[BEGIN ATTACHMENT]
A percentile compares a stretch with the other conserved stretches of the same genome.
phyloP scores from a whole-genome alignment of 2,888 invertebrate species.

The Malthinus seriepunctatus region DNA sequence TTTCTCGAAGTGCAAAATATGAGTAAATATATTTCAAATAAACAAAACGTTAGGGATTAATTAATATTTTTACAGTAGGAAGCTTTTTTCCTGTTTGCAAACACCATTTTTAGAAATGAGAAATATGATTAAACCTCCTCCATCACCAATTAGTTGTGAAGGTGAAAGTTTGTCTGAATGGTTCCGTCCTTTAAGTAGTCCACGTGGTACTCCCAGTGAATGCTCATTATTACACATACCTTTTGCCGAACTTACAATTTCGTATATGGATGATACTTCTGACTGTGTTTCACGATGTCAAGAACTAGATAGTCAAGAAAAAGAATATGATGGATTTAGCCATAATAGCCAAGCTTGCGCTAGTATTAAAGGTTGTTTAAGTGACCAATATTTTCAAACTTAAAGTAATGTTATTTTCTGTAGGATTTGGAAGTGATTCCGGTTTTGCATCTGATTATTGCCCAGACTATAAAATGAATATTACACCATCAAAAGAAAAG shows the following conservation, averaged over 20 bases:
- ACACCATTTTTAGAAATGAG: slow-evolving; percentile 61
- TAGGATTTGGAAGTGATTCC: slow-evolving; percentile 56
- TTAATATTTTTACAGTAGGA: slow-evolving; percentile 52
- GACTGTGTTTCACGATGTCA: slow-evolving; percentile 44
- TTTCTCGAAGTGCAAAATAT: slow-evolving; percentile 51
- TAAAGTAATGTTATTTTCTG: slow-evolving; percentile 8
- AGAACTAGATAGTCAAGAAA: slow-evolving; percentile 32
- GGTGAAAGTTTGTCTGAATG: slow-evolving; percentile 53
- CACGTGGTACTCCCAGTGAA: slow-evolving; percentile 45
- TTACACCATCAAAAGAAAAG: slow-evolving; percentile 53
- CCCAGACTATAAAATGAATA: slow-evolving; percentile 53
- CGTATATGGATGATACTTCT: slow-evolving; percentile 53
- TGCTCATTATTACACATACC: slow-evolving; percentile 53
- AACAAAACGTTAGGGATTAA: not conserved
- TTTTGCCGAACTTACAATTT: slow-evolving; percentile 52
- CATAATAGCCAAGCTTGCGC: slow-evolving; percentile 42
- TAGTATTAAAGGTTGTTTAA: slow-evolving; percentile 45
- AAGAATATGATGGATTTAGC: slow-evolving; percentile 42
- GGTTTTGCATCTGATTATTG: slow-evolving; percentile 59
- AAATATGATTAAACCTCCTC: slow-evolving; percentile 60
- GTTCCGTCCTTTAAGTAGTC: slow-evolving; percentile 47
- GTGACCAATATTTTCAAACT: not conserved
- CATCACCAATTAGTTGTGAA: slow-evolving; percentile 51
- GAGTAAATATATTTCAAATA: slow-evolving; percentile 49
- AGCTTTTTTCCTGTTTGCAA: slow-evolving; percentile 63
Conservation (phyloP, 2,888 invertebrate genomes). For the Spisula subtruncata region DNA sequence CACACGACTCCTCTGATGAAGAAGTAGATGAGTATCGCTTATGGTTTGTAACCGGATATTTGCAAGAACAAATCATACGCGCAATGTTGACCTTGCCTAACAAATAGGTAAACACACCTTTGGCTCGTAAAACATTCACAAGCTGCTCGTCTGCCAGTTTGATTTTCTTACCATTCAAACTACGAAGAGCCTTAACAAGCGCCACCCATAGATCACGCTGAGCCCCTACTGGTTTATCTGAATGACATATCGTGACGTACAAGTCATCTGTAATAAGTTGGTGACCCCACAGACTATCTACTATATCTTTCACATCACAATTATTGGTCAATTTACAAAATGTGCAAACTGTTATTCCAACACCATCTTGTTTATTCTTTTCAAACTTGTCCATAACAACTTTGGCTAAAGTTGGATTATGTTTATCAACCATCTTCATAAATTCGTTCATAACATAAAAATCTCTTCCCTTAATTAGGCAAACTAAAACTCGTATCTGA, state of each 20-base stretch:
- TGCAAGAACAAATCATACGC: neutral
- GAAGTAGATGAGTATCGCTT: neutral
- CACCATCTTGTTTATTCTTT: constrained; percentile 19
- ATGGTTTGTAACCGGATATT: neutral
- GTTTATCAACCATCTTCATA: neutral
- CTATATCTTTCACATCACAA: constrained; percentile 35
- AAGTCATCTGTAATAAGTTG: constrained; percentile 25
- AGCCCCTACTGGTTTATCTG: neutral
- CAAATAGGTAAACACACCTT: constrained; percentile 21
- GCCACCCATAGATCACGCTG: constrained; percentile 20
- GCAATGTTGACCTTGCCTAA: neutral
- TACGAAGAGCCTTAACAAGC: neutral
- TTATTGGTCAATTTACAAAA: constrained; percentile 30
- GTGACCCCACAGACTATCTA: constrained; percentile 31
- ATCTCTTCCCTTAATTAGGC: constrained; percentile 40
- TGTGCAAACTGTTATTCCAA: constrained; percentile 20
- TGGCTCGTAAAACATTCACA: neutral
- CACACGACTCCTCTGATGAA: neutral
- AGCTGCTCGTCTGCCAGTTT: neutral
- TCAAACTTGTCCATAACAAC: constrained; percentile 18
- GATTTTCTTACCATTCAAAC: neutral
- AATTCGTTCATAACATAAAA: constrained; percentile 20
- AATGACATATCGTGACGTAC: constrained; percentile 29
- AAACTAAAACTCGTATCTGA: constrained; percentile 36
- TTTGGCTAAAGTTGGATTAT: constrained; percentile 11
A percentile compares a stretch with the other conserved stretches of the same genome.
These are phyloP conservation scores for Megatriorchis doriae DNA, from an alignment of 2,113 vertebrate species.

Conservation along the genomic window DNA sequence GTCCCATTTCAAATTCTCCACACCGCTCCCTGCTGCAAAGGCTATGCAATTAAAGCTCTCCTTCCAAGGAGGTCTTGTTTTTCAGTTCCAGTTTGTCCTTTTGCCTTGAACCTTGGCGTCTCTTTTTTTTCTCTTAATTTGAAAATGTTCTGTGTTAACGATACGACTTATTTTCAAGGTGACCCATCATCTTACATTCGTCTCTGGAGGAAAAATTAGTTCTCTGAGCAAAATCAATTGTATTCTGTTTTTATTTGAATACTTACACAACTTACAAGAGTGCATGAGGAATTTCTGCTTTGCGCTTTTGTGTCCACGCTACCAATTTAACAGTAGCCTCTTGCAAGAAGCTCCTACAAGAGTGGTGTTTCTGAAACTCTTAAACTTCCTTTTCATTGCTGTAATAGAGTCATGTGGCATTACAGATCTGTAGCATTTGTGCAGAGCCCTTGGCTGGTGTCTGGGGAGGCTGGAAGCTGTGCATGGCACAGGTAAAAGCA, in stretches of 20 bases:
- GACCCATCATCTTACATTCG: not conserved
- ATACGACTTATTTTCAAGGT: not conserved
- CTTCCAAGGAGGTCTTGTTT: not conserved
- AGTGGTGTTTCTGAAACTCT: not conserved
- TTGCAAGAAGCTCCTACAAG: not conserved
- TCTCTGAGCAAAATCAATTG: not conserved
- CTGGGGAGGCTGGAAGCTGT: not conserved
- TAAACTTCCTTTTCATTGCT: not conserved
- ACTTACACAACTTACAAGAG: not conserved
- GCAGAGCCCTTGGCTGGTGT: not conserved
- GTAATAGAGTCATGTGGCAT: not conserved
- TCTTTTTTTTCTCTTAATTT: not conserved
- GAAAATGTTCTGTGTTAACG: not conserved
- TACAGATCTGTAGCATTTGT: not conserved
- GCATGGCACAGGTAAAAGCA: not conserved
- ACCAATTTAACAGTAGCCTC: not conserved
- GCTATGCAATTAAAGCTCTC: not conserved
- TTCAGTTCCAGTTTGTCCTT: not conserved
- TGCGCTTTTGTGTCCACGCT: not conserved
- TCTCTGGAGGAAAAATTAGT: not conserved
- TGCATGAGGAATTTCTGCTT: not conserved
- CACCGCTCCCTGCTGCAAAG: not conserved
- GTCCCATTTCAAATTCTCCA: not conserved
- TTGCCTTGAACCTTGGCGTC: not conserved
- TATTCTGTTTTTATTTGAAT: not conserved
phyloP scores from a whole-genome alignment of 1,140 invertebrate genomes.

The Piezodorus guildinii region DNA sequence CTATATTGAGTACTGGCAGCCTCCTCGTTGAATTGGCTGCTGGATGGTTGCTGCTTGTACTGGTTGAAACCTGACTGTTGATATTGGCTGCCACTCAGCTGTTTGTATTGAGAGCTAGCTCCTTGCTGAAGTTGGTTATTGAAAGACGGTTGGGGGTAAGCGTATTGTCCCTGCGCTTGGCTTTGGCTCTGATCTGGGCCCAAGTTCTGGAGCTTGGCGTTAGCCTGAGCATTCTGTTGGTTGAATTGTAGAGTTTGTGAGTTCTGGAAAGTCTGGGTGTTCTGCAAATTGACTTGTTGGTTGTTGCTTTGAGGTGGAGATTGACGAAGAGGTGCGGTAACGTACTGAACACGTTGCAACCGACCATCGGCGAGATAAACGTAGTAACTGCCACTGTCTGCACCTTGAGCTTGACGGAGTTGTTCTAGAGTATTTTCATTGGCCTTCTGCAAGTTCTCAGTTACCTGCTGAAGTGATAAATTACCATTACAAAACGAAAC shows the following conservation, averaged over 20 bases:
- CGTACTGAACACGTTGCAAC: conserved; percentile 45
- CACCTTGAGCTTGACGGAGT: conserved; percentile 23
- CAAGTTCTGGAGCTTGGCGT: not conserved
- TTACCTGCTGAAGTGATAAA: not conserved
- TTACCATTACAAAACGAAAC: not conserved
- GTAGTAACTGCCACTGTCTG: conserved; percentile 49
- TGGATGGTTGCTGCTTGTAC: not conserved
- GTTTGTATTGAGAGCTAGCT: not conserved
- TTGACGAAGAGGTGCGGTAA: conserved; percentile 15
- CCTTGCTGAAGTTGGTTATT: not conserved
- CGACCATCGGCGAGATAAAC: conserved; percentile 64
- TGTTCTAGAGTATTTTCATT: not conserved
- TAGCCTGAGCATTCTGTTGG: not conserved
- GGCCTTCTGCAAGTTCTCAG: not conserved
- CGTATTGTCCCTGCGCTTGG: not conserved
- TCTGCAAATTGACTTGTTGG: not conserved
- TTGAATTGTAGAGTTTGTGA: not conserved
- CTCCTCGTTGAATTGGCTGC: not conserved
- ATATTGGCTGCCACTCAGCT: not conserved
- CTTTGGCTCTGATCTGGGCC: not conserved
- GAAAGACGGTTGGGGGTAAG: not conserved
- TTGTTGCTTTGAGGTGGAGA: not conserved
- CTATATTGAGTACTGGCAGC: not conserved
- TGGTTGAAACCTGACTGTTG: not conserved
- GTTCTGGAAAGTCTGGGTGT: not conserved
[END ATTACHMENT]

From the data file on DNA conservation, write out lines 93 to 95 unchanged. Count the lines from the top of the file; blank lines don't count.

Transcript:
- TTGACGAAGAGGTGCGGTAA: conserved; percentile 15
- CCTTGCTGAAGTTGGTTATT: not conserved
- CGACCATCGGCGAGATAAAC: conserved; percentile 64